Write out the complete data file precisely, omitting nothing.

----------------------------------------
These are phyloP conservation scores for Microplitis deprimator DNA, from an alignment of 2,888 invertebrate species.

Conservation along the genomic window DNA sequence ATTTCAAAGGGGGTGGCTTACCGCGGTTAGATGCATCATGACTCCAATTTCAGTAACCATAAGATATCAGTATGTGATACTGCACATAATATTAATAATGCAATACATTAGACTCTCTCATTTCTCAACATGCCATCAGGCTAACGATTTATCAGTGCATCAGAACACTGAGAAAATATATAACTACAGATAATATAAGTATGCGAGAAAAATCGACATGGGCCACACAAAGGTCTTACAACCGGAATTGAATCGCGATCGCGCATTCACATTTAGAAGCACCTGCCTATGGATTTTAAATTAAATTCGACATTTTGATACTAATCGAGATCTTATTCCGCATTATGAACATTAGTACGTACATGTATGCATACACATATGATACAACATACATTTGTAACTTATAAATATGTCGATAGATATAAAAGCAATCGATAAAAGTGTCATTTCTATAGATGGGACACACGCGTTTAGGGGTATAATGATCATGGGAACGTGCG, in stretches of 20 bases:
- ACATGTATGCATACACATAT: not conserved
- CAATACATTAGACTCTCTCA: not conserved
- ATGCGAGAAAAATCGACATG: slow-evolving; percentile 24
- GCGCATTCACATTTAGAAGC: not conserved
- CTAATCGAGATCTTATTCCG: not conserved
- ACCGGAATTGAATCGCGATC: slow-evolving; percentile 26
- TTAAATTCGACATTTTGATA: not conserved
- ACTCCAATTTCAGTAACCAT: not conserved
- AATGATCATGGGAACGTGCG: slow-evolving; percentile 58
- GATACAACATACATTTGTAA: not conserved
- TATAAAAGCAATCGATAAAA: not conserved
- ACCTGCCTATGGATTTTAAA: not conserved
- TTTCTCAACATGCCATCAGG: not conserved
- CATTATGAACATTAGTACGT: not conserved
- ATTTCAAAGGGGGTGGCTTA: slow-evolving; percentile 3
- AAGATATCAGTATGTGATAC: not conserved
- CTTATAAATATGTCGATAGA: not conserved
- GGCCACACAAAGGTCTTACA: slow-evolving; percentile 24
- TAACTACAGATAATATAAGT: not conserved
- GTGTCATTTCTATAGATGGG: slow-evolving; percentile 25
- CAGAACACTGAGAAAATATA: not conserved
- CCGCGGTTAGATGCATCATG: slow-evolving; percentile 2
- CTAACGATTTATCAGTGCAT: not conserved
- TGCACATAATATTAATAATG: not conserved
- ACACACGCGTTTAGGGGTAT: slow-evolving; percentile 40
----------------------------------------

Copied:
These are phyloP conservation scores for Microplitis deprimator DNA, from an alignment of 2,888 invertebrate species.

Conservation along the genomic window DNA sequence ATTTCAAAGGGGGTGGCTTACCGCGGTTAGATGCATCATGACTCCAATTTCAGTAACCATAAGATATCAGTATGTGATACTGCACATAATATTAATAATGCAATACATTAGACTCTCTCATTTCTCAACATGCCATCAGGCTAACGATTTATCAGTGCATCAGAACACTGAGAAAATATATAACTACAGATAATATAAGTATGCGAGAAAAATCGACATGGGCCACACAAAGGTCTTACAACCGGAATTGAATCGCGATCGCGCATTCACATTTAGAAGCACCTGCCTATGGATTTTAAATTAAATTCGACATTTTGATACTAATCGAGATCTTATTCCGCATTATGAACATTAGTACGTACATGTATGCATACACATATGATACAACATACATTTGTAACTTATAAATATGTCGATAGATATAAAAGCAATCGATAAAAGTGTCATTTCTATAGATGGGACACACGCGTTTAGGGGTATAATGATCATGGGAACGTGCG, in stretches of 20 bases:
- ACATGTATGCATACACATAT: not conserved
- CAATACATTAGACTCTCTCA: not conserved
- ATGCGAGAAAAATCGACATG: slow-evolving; percentile 24
- GCGCATTCACATTTAGAAGC: not conserved
- CTAATCGAGATCTTATTCCG: not conserved
- ACCGGAATTGAATCGCGATC: slow-evolving; percentile 26
- TTAAATTCGACATTTTGATA: not conserved
- ACTCCAATTTCAGTAACCAT: not conserved
- AATGATCATGGGAACGTGCG: slow-evolving; percentile 58
- GATACAACATACATTTGTAA: not conserved
- TATAAAAGCAATCGATAAAA: not conserved
- ACCTGCCTATGGATTTTAAA: not conserved
- TTTCTCAACATGCCATCAGG: not conserved
- CATTATGAACATTAGTACGT: not conserved
- ATTTCAAAGGGGGTGGCTTA: slow-evolving; percentile 3
- AAGATATCAGTATGTGATAC: not conserved
- CTTATAAATATGTCGATAGA: not conserved
- GGCCACACAAAGGTCTTACA: slow-evolving; percentile 24
- TAACTACAGATAATATAAGT: not conserved
- GTGTCATTTCTATAGATGGG: slow-evolving; percentile 25
- CAGAACACTGAGAAAATATA: not conserved
- CCGCGGTTAGATGCATCATG: slow-evolving; percentile 2
- CTAACGATTTATCAGTGCAT: not conserved
- TGCACATAATATTAATAATG: not conserved
- ACACACGCGTTTAGGGGTAT: slow-evolving; percentile 40